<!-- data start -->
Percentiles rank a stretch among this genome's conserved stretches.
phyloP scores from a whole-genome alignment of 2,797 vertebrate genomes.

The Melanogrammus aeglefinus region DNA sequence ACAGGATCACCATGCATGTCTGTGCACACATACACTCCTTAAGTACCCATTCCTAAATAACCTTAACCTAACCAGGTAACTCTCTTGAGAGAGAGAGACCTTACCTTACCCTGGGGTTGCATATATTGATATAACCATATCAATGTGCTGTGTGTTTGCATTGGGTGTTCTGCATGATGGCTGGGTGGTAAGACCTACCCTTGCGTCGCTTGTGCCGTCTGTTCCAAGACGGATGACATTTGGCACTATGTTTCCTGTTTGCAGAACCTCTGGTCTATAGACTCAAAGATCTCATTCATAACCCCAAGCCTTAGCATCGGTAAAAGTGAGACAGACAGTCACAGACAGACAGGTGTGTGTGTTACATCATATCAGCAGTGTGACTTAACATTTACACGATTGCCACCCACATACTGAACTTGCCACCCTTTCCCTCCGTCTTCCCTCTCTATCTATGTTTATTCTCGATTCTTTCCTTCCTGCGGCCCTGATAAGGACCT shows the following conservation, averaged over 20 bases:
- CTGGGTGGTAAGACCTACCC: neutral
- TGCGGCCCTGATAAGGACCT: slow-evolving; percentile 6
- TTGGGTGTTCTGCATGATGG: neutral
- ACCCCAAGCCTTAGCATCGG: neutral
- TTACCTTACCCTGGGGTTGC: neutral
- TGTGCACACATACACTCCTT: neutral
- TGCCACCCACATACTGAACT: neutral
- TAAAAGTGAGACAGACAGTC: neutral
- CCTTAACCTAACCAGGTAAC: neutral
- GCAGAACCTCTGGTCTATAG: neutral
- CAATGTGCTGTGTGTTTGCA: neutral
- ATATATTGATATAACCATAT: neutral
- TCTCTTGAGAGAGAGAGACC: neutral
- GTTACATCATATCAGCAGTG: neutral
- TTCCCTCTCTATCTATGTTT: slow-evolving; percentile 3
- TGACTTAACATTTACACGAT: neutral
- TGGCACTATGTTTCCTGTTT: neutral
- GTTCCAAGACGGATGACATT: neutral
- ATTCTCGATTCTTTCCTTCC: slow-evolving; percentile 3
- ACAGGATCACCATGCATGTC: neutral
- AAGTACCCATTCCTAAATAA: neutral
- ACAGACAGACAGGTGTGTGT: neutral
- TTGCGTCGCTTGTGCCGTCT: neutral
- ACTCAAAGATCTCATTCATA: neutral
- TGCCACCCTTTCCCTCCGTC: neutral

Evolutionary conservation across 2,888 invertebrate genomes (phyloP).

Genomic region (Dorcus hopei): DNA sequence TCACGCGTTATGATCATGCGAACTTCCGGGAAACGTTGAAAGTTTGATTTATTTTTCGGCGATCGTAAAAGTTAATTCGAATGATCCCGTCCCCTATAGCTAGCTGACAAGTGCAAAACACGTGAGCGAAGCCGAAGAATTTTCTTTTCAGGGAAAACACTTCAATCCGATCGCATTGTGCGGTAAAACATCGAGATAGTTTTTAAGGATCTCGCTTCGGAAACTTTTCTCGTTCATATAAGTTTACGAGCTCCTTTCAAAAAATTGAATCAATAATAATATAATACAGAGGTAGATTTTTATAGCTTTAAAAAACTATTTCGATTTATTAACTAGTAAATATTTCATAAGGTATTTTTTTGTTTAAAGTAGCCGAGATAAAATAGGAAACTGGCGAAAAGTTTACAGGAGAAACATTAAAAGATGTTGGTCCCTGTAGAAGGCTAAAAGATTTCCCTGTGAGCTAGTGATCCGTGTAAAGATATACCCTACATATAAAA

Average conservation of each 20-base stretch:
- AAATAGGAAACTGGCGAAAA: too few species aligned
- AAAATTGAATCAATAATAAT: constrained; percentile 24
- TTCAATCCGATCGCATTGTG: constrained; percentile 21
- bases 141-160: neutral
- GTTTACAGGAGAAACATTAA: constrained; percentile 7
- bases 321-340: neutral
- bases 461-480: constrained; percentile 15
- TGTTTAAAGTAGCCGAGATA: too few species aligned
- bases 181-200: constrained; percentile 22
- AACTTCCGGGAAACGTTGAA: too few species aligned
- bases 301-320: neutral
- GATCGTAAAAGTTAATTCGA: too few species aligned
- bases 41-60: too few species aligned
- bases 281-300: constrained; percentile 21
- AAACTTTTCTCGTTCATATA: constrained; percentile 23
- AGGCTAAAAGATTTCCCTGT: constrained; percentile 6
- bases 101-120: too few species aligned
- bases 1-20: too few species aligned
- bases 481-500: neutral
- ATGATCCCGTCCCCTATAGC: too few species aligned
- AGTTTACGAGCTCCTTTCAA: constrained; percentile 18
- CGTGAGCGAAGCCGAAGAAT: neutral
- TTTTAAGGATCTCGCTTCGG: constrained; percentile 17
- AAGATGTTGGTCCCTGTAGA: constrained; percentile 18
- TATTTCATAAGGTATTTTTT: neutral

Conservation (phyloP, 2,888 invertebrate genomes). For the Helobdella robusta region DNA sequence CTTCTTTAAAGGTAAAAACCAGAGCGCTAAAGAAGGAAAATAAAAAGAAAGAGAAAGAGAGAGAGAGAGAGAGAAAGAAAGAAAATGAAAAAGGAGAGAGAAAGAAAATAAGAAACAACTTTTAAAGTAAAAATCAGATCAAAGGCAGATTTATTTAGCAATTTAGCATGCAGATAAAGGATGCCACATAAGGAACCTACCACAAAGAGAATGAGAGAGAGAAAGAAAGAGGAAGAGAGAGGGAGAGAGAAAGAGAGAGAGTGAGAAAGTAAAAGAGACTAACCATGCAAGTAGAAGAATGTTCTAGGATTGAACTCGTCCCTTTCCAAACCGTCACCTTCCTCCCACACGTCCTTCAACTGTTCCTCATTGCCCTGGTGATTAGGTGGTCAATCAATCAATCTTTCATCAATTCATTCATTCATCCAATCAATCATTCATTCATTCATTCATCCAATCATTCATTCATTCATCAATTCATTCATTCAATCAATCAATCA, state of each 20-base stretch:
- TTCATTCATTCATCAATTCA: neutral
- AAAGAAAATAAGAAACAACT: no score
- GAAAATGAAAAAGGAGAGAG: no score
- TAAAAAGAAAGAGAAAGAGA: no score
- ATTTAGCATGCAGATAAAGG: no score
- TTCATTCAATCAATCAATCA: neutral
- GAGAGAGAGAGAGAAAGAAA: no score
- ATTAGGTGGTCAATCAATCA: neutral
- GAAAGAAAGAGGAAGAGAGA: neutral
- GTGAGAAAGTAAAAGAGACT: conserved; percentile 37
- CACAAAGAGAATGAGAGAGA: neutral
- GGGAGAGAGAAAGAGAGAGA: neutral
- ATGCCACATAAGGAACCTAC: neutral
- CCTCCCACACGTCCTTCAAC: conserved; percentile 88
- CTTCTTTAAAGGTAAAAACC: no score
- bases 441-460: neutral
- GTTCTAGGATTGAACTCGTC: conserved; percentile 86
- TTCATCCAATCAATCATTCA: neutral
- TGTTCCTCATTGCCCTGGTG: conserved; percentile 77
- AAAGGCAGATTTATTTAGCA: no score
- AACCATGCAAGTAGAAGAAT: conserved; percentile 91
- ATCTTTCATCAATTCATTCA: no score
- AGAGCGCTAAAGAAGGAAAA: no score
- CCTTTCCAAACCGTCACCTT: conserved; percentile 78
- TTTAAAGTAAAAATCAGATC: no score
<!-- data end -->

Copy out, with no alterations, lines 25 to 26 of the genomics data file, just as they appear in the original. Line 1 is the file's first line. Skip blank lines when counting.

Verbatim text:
- ACAGACAGACAGGTGTGTGT: neutral
- TTGCGTCGCTTGTGCCGTCT: neutral